Wines to taste: just released Triomphe Sauvignon '07, $18.95, stylish and food-friendly, with great aromatics, herbaceous with a tropical peach-melon core. Triomphe Chardonnay '06, $21.95, true to its barrel-fermented origins, delivers subtle French oak, vanilla and a Burgundian fusion of pear, peach and melon flavors. Whimsy Chardonnay Canadian Oak '03, $29.95, offers a somewhat resinous oakiness with hints of toasted coconut. Triomphe Syrah '06, $24.95, is deliciously black pepper, smoke and strawberry with nuanced oak. Whimsy Lot 19 Syrah '06 and Lot 20 '06, $32.95, are barrel selections aged in Allier and Vosges respectively, one dense and chunky, the other fruit-forward with heavy toast. Triomphe Cab Merlot '01, $34.95, is alive and well, with mature notes of shoe polish, leather and bright red fruits and a hint of mahogany. The '05, $26.95, is a chip off the old barrel, fragrant and concentrated with red fruit complexity and a brilliant future. All, including the Cab Franc and Vidal Icewines, are available at the winery, www.southbrook.com or winerytohome.com. Cab Merlot and Framboise at the LCBO.
Oh, and the 3-metre-high landscape Wall? Its purpose is to reduce energy use, the innovative building is highly insulated, and with a deep roof overhang for shade. The west face, exposed to the hottest part of the day is protected by...the Wall.
Elsewhere in Niagara, there's another brand-new family-owned winery with old roots: Cattail Creek, home to some of Ontario's oldest Riesling vines, on RR4, 1156 Concession 6. With 100 acres of vines they used to supply Stoney Ridge, EastDell and Inniskillin, the Dyck family has taken on board talented winemaker Tatjana Cuk and become a wine producer.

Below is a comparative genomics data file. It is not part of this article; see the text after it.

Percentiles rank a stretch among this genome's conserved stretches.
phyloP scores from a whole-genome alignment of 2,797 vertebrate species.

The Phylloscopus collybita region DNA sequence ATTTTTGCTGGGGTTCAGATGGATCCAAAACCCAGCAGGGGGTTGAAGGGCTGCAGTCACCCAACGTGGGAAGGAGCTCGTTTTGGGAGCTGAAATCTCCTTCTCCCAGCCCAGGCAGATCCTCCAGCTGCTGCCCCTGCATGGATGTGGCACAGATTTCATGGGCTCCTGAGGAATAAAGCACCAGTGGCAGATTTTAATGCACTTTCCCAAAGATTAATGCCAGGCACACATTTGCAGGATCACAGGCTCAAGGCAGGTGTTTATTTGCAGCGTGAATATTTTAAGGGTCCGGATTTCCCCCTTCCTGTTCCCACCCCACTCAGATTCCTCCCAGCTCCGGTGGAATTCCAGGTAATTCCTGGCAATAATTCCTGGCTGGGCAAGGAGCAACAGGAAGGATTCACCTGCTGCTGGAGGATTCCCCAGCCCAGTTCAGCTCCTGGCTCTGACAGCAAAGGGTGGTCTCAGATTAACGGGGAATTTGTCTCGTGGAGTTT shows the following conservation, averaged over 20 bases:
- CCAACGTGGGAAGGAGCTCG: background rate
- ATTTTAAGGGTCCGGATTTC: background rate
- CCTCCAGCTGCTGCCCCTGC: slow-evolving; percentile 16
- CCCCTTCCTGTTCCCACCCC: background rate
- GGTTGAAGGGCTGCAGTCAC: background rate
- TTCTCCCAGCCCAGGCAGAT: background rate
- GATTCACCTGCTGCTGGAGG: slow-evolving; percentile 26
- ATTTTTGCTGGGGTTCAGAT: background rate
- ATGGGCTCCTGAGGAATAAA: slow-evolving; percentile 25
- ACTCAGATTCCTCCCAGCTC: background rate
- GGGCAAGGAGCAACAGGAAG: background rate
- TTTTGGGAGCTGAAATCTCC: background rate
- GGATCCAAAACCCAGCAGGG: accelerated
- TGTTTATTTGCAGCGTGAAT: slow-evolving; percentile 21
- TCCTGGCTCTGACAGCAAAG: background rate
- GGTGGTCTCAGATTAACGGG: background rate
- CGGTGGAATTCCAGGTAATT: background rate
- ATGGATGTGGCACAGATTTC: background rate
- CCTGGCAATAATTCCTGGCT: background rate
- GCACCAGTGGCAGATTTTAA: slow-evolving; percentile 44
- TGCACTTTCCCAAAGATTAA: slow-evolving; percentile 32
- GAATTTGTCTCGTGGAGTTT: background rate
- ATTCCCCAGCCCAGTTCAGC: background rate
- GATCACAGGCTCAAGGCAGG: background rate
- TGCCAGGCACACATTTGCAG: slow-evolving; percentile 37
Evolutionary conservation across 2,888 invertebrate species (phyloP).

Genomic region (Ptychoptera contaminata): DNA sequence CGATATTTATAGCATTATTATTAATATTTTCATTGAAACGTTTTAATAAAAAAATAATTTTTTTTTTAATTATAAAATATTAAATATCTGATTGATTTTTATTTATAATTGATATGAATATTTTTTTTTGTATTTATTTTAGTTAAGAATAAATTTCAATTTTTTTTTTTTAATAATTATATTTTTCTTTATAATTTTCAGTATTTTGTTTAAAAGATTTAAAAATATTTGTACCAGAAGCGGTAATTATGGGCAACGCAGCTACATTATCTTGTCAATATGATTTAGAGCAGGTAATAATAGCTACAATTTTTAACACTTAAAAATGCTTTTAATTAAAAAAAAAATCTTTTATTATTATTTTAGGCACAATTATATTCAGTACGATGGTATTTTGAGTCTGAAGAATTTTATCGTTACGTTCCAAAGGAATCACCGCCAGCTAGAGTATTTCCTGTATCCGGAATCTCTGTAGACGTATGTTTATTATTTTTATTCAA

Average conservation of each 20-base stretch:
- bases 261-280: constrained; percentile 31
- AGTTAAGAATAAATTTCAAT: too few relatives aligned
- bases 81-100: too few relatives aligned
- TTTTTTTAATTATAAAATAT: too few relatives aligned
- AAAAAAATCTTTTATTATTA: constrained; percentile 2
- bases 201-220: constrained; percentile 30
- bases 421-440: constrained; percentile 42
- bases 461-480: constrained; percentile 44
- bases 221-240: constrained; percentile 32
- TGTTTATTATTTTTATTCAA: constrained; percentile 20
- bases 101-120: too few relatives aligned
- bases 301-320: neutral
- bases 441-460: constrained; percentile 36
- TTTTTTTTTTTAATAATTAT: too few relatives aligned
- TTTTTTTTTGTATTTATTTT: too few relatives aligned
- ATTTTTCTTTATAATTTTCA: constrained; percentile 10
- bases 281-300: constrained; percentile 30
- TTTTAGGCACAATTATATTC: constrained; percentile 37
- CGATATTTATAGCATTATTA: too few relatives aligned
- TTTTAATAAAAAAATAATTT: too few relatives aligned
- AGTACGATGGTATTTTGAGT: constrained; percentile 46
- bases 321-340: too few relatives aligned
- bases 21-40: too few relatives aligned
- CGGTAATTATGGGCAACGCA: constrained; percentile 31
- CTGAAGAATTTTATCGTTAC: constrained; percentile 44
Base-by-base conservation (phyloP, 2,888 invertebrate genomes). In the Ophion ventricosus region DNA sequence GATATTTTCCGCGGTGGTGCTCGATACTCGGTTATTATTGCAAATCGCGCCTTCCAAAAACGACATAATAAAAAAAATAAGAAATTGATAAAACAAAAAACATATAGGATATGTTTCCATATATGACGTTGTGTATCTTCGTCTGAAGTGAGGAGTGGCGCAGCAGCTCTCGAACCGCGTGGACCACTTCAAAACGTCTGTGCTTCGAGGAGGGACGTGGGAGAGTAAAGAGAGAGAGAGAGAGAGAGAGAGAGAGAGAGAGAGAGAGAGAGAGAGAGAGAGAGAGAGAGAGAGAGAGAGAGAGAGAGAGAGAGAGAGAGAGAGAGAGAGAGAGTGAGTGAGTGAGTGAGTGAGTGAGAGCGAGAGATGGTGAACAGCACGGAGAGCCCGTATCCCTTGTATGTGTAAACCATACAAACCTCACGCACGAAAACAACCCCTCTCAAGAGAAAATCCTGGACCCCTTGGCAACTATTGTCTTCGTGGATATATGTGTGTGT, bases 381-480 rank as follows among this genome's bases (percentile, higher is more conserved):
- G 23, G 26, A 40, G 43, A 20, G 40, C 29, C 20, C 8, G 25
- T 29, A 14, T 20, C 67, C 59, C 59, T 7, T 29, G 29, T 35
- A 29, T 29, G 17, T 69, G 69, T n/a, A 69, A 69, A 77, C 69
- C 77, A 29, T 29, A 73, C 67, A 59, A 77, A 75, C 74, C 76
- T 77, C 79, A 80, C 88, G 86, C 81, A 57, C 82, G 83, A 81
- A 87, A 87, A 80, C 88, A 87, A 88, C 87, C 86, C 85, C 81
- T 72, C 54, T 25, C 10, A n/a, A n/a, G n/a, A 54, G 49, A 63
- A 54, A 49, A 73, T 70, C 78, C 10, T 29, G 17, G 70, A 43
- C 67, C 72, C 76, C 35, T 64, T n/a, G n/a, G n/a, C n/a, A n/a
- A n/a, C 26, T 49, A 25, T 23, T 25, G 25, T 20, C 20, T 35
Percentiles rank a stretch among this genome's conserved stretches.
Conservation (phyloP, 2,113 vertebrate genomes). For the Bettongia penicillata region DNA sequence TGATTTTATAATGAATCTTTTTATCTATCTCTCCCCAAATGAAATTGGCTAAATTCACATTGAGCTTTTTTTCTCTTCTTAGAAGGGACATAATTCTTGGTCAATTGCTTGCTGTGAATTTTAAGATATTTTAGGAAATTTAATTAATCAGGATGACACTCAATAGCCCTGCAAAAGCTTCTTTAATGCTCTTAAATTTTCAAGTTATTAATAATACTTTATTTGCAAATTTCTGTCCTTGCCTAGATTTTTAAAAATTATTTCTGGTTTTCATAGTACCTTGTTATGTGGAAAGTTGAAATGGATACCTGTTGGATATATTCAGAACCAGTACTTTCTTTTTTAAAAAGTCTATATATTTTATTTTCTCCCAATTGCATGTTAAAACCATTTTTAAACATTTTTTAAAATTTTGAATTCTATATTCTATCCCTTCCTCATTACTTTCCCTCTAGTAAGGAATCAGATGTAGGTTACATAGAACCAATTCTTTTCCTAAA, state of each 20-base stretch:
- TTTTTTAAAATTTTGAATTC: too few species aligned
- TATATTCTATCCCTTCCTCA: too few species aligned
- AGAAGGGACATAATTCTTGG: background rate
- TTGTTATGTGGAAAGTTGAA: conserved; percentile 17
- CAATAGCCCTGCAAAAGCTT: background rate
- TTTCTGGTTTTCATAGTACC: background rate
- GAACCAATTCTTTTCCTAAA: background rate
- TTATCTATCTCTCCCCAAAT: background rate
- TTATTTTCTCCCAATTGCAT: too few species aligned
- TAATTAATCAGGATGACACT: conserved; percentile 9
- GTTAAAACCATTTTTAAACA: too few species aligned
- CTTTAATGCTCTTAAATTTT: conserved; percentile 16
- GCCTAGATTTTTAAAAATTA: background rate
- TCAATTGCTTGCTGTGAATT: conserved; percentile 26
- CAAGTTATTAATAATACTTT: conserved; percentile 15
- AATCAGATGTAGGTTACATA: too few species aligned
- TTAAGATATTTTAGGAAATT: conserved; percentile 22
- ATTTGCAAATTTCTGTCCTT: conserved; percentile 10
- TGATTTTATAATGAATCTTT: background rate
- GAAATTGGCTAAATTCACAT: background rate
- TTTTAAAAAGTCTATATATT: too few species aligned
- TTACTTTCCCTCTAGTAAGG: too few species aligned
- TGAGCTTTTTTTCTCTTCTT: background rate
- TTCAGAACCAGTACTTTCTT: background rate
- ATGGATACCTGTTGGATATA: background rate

The family pioneered the planting of the first Rieslings from Germany and their production into VQA wines. If you're lucky, when you drop by you'll meet the bubbly and knowledgeable Roselyn Dyck-Cieszkowski, winery manager and passionate voice of the operation.
Wines to try: Chardonnay Musqué '07, $17, quite aromatic and elegant. Off-Dry Riesling '07, $15, quite Alsatian in style, from 30-year-old vines, with white pepper, mineral and white lemonade flavors. Serendipity Rosé '06, $14, a Riesling-Merlot blend that's pleasantly fruity and quaffable. Pinot Noir '07, $18, all dried cherries and red currants with mild tannins and a raspberry finish. All are under screwcaps and that's good! To get the wines, go to www.cattailcreek.ca
Another potential star is Coyote's Run Estate Winery, a 58-acre operation outside the town of St David's, which prides itself on having two distinctive soil types, brown clay and red clay on heavy limestone. Ex-Inniskillin winemaker David Sheppard coaxes subtly different and elegant hand-crafted Pinots and Cabernets from each block, named Red Paw and Black Paw, one earthy, the other more perfumed. www.coyotesrunwinery.com
One happy guy these days is Norm Beal, Chair of the Wine Council of Ontario.